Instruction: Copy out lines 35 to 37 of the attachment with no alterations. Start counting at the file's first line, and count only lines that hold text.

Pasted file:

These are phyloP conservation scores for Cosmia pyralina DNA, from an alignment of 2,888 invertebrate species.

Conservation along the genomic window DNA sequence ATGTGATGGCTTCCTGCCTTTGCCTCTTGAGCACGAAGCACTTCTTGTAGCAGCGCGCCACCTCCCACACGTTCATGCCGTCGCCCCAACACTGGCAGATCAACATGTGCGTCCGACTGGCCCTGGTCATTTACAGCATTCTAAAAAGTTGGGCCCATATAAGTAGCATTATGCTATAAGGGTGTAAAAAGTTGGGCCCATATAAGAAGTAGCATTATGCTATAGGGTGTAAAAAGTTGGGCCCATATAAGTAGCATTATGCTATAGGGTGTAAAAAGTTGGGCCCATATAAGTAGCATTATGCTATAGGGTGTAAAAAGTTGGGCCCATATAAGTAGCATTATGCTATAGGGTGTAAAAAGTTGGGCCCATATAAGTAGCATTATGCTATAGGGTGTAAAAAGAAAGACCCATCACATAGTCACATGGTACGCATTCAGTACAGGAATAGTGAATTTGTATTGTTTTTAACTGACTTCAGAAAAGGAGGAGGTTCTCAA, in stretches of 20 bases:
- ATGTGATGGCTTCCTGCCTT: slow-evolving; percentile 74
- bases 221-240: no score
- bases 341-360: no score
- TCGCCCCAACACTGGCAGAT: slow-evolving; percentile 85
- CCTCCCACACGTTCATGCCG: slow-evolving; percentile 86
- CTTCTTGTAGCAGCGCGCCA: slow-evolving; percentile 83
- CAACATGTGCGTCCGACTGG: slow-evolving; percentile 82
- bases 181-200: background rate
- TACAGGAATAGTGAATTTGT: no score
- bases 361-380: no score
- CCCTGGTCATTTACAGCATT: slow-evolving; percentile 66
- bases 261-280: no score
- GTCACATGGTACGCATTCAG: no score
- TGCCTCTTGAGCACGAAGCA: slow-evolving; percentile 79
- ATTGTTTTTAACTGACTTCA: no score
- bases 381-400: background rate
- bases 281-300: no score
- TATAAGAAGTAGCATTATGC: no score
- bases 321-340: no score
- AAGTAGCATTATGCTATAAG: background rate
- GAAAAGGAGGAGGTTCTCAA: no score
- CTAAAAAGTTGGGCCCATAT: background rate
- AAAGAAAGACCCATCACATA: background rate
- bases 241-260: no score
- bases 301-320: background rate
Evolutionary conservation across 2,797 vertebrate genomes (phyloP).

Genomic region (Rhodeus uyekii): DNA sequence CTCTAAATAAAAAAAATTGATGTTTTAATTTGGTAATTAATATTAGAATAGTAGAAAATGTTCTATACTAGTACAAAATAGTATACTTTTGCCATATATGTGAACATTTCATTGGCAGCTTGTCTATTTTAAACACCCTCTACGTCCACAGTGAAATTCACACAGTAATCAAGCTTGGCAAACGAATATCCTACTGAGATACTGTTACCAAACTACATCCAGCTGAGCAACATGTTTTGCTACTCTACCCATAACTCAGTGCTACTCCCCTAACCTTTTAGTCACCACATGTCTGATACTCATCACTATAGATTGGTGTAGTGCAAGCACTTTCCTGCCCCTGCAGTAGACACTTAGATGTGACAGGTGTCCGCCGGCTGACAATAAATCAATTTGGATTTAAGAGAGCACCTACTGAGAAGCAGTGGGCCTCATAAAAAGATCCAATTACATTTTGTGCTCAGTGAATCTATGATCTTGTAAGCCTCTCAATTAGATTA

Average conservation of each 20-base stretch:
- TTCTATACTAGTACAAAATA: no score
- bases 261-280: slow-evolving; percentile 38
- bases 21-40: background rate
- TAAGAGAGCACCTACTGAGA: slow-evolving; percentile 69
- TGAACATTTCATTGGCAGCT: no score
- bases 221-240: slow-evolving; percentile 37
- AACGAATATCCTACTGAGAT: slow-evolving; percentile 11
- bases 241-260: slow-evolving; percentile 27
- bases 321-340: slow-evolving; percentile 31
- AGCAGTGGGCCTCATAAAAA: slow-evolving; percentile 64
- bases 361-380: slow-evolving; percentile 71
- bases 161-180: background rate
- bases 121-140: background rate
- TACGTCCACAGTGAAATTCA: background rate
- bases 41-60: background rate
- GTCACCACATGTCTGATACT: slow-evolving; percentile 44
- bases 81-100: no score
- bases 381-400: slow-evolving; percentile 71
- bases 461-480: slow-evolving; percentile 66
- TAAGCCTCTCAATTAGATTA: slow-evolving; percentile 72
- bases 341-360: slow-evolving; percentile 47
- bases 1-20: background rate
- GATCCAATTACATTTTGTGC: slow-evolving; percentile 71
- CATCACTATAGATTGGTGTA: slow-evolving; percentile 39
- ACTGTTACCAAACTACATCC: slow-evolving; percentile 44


- TGAACATTTCATTGGCAGCT: no score
- bases 221-240: slow-evolving; percentile 37
- AACGAATATCCTACTGAGAT: slow-evolving; percentile 11